What fun! File under ‘crazy stuff’ a Gothic pillar with two flaming pillar-ettes in Holy Sepulchre Cemetery in Philadelphia, Pennsylvania.

Figure 1. Sullivan monument. Holy Sepulchre Cemetery, Philadelphia, PA. Photo: author.

One sees standalone columns often enough, and plentiful variants of the giant standalone cross. My thought here is that this form was offered as a Christian alternative to the obelisk, which, as you know, has ancient Egyptian roots.

A religiously-based preference for Gothic over pagan-derived forms was actually a thing during the great age of American monumental art (roughly 1890-1930), and for evidence we can turn to the 1932 Presbrey-Leland catalogue: “There is a revival of Gothic architecture in America and it is influencing the design of mausoleums. Traditionally the Christian spiritual style, Gothic architecture is peculiarly appropriate for commemorative art. . . .” “most of the mausolea in our cemeteries today are conventional—and too often stereotyped—adaptations of the pagan temples of ancient Greece and Rome. . . .”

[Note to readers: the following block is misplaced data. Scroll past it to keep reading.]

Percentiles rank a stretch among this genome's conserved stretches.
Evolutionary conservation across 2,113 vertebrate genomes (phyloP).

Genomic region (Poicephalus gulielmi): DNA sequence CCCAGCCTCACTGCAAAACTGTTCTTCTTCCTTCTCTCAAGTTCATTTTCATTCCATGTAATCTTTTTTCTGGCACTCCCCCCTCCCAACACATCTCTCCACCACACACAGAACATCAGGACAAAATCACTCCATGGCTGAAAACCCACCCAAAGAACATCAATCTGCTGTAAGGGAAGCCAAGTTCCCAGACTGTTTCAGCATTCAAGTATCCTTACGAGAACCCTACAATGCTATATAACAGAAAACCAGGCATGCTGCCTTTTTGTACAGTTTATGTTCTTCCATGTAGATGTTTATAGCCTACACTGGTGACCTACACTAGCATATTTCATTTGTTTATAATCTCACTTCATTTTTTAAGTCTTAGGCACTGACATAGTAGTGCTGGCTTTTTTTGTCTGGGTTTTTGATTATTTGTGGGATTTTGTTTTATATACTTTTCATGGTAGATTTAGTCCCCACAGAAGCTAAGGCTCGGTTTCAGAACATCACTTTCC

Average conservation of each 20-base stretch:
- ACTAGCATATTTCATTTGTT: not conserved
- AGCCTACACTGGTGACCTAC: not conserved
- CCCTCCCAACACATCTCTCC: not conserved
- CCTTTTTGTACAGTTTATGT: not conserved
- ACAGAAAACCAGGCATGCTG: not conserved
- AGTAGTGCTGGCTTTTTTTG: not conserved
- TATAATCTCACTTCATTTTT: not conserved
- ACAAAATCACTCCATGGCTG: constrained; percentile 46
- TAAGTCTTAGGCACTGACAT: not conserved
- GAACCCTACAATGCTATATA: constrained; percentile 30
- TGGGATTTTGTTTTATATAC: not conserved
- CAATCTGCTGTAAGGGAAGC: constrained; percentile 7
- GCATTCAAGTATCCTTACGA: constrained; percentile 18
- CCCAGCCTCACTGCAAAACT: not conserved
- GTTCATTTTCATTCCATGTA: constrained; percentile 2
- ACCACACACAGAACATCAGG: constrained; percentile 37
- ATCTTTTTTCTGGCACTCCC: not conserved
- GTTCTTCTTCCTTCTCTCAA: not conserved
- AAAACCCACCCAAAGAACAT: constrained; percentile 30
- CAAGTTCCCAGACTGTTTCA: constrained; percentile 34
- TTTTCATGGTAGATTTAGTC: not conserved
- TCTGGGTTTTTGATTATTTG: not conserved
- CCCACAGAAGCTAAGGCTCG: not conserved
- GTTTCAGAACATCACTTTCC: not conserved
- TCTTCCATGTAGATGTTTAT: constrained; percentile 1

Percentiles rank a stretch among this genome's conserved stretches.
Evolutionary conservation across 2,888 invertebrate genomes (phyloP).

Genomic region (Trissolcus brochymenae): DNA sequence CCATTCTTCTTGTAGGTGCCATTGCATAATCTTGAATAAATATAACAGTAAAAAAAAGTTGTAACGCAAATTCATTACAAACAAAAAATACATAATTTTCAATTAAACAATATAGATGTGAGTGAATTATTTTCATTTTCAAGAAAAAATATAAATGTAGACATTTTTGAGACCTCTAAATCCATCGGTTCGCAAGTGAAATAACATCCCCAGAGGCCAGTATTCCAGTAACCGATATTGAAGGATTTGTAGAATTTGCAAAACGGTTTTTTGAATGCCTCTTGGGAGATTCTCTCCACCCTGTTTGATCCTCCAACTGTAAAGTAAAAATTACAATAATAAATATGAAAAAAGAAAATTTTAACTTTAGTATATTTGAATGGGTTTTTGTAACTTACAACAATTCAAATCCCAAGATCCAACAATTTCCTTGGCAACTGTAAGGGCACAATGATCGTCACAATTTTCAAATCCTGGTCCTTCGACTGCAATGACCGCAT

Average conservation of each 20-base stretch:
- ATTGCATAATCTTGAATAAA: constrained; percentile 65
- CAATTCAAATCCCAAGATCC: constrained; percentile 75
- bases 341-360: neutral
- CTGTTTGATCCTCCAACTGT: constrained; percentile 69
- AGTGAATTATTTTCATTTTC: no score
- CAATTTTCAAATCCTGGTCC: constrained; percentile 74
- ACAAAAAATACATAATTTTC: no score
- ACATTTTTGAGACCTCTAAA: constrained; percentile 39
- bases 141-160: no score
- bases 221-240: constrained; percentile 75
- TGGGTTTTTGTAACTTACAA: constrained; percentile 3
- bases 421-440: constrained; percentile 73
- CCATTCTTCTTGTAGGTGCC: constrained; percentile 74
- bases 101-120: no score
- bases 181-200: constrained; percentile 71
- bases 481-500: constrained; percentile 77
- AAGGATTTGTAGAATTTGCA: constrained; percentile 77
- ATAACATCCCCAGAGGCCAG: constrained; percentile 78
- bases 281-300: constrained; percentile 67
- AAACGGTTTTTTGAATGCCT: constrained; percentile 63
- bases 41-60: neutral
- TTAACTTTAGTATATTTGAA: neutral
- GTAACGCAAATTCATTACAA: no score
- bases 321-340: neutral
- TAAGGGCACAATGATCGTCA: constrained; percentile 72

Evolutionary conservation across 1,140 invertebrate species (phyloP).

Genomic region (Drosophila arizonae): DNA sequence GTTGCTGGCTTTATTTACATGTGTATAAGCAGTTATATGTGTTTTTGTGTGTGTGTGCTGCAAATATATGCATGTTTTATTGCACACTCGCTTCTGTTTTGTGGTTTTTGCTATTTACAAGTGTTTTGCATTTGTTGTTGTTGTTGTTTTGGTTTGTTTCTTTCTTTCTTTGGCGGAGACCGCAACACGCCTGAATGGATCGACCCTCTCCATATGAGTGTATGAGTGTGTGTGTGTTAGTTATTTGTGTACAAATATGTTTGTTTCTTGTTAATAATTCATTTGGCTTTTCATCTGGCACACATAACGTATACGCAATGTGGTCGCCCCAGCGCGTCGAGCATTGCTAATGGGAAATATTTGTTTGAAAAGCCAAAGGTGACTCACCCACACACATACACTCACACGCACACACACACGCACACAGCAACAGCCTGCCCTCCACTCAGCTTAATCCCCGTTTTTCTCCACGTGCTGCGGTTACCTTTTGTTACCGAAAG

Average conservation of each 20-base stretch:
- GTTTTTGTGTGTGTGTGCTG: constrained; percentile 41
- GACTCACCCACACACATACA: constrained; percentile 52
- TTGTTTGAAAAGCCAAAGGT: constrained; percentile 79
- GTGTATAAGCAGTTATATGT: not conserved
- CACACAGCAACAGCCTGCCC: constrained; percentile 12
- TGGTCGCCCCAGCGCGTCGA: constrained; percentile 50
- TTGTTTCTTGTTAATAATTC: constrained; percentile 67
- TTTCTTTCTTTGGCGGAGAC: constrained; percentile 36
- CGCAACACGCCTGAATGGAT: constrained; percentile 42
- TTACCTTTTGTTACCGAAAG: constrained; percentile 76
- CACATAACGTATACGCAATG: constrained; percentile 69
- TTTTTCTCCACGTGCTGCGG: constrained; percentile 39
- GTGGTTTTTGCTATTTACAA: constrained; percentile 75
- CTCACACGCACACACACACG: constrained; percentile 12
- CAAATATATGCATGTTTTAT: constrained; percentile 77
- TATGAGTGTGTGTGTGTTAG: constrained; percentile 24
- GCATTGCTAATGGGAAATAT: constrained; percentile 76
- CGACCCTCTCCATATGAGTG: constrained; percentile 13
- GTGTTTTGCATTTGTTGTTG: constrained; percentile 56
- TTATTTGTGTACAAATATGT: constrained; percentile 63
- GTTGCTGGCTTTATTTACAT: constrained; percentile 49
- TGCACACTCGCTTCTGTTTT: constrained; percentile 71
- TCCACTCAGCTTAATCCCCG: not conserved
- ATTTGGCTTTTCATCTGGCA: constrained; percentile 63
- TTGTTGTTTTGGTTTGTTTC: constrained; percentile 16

Eternal flames dance above the somewhat altar-like grave markers of Thomas (figure 2) and Blanche (figure 3) Sullivan. I suppose that notionally the masses are reservoirs of oil.

Published by gsb03632

A college professor living in Scranton, PA

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